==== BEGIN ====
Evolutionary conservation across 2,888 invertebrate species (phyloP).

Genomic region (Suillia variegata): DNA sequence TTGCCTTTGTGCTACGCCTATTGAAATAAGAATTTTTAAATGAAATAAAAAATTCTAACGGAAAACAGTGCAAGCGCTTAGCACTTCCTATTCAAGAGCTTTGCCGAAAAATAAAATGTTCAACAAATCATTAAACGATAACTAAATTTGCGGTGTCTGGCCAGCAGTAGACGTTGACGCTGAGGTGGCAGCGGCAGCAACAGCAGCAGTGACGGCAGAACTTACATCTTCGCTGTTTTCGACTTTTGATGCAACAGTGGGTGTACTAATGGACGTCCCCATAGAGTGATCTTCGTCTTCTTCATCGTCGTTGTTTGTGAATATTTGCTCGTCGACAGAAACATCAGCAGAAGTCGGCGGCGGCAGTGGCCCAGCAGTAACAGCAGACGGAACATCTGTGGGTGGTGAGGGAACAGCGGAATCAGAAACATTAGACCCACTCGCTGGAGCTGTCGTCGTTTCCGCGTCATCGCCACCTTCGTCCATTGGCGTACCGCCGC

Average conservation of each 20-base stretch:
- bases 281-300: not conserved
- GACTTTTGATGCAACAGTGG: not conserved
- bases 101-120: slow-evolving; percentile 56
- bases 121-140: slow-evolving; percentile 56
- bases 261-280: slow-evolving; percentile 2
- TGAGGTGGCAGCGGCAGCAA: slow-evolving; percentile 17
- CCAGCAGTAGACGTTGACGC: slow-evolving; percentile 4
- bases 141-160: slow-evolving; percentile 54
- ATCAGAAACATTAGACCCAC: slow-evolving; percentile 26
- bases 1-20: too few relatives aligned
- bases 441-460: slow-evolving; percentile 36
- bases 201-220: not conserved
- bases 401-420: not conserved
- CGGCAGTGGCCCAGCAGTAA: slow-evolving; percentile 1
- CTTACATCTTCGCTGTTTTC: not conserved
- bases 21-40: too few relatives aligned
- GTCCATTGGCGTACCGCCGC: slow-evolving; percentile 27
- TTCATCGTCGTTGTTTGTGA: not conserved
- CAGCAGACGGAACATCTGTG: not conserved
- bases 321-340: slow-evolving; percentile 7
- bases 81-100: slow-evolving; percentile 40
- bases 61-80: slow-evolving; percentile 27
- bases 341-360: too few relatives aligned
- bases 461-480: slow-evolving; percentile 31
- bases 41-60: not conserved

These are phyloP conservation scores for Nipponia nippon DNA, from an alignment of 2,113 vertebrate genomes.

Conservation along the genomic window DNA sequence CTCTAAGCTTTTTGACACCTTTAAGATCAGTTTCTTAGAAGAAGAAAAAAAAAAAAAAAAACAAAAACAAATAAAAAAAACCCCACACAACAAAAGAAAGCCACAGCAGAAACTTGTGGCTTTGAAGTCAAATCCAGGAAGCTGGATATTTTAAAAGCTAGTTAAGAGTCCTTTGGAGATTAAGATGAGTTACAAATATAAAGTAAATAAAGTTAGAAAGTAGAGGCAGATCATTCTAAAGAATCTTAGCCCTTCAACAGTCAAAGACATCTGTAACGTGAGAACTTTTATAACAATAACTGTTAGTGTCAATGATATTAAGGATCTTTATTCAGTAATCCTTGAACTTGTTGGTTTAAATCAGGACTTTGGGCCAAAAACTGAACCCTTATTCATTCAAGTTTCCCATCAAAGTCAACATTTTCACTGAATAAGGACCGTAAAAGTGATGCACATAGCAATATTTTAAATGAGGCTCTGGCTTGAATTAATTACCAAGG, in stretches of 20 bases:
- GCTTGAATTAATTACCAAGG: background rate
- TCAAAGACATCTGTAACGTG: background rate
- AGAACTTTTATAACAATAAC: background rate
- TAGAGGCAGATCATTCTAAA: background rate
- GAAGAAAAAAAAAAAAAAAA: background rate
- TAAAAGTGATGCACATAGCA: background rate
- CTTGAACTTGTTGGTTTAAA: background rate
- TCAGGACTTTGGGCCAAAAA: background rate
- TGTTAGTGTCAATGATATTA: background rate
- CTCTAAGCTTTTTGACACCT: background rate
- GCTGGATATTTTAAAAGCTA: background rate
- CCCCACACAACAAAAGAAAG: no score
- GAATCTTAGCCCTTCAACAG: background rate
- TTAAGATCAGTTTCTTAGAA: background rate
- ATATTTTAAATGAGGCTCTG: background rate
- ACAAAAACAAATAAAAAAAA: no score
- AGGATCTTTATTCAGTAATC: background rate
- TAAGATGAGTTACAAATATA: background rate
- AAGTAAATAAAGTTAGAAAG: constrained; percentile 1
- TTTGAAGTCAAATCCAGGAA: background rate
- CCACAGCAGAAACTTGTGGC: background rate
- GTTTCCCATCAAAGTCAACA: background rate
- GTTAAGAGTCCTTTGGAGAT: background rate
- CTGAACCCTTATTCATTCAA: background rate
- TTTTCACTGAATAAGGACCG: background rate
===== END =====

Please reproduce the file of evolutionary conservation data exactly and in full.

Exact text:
Evolutionary conservation across 2,888 invertebrate species (phyloP).

Genomic region (Suillia variegata): DNA sequence TTGCCTTTGTGCTACGCCTATTGAAATAAGAATTTTTAAATGAAATAAAAAATTCTAACGGAAAACAGTGCAAGCGCTTAGCACTTCCTATTCAAGAGCTTTGCCGAAAAATAAAATGTTCAACAAATCATTAAACGATAACTAAATTTGCGGTGTCTGGCCAGCAGTAGACGTTGACGCTGAGGTGGCAGCGGCAGCAACAGCAGCAGTGACGGCAGAACTTACATCTTCGCTGTTTTCGACTTTTGATGCAACAGTGGGTGTACTAATGGACGTCCCCATAGAGTGATCTTCGTCTTCTTCATCGTCGTTGTTTGTGAATATTTGCTCGTCGACAGAAACATCAGCAGAAGTCGGCGGCGGCAGTGGCCCAGCAGTAACAGCAGACGGAACATCTGTGGGTGGTGAGGGAACAGCGGAATCAGAAACATTAGACCCACTCGCTGGAGCTGTCGTCGTTTCCGCGTCATCGCCACCTTCGTCCATTGGCGTACCGCCGC

Average conservation of each 20-base stretch:
- bases 281-300: not conserved
- GACTTTTGATGCAACAGTGG: not conserved
- bases 101-120: slow-evolving; percentile 56
- bases 121-140: slow-evolving; percentile 56
- bases 261-280: slow-evolving; percentile 2
- TGAGGTGGCAGCGGCAGCAA: slow-evolving; percentile 17
- CCAGCAGTAGACGTTGACGC: slow-evolving; percentile 4
- bases 141-160: slow-evolving; percentile 54
- ATCAGAAACATTAGACCCAC: slow-evolving; percentile 26
- bases 1-20: too few relatives aligned
- bases 441-460: slow-evolving; percentile 36
- bases 201-220: not conserved
- bases 401-420: not conserved
- CGGCAGTGGCCCAGCAGTAA: slow-evolving; percentile 1
- CTTACATCTTCGCTGTTTTC: not conserved
- bases 21-40: too few relatives aligned
- GTCCATTGGCGTACCGCCGC: slow-evolving; percentile 27
- TTCATCGTCGTTGTTTGTGA: not conserved
- CAGCAGACGGAACATCTGTG: not conserved
- bases 321-340: slow-evolving; percentile 7
- bases 81-100: slow-evolving; percentile 40
- bases 61-80: slow-evolving; percentile 27
- bases 341-360: too few relatives aligned
- bases 461-480: slow-evolving; percentile 31
- bases 41-60: not conserved

These are phyloP conservation scores for Nipponia nippon DNA, from an alignment of 2,113 vertebrate genomes.

Conservation along the genomic window DNA sequence CTCTAAGCTTTTTGACACCTTTAAGATCAGTTTCTTAGAAGAAGAAAAAAAAAAAAAAAAACAAAAACAAATAAAAAAAACCCCACACAACAAAAGAAAGCCACAGCAGAAACTTGTGGCTTTGAAGTCAAATCCAGGAAGCTGGATATTTTAAAAGCTAGTTAAGAGTCCTTTGGAGATTAAGATGAGTTACAAATATAAAGTAAATAAAGTTAGAAAGTAGAGGCAGATCATTCTAAAGAATCTTAGCCCTTCAACAGTCAAAGACATCTGTAACGTGAGAACTTTTATAACAATAACTGTTAGTGTCAATGATATTAAGGATCTTTATTCAGTAATCCTTGAACTTGTTGGTTTAAATCAGGACTTTGGGCCAAAAACTGAACCCTTATTCATTCAAGTTTCCCATCAAAGTCAACATTTTCACTGAATAAGGACCGTAAAAGTGATGCACATAGCAATATTTTAAATGAGGCTCTGGCTTGAATTAATTACCAAGG, in stretches of 20 bases:
- GCTTGAATTAATTACCAAGG: background rate
- TCAAAGACATCTGTAACGTG: background rate
- AGAACTTTTATAACAATAAC: background rate
- TAGAGGCAGATCATTCTAAA: background rate
- GAAGAAAAAAAAAAAAAAAA: background rate
- TAAAAGTGATGCACATAGCA: background rate
- CTTGAACTTGTTGGTTTAAA: background rate
- TCAGGACTTTGGGCCAAAAA: background rate
- TGTTAGTGTCAATGATATTA: background rate
- CTCTAAGCTTTTTGACACCT: background rate
- GCTGGATATTTTAAAAGCTA: background rate
- CCCCACACAACAAAAGAAAG: no score
- GAATCTTAGCCCTTCAACAG: background rate
- TTAAGATCAGTTTCTTAGAA: background rate
- ATATTTTAAATGAGGCTCTG: background rate
- ACAAAAACAAATAAAAAAAA: no score
- AGGATCTTTATTCAGTAATC: background rate
- TAAGATGAGTTACAAATATA: background rate
- AAGTAAATAAAGTTAGAAAG: constrained; percentile 1
- TTTGAAGTCAAATCCAGGAA: background rate
- CCACAGCAGAAACTTGTGGC: background rate
- GTTTCCCATCAAAGTCAACA: background rate
- GTTAAGAGTCCTTTGGAGAT: background rate
- CTGAACCCTTATTCATTCAA: background rate
- TTTTCACTGAATAAGGACCG: background rate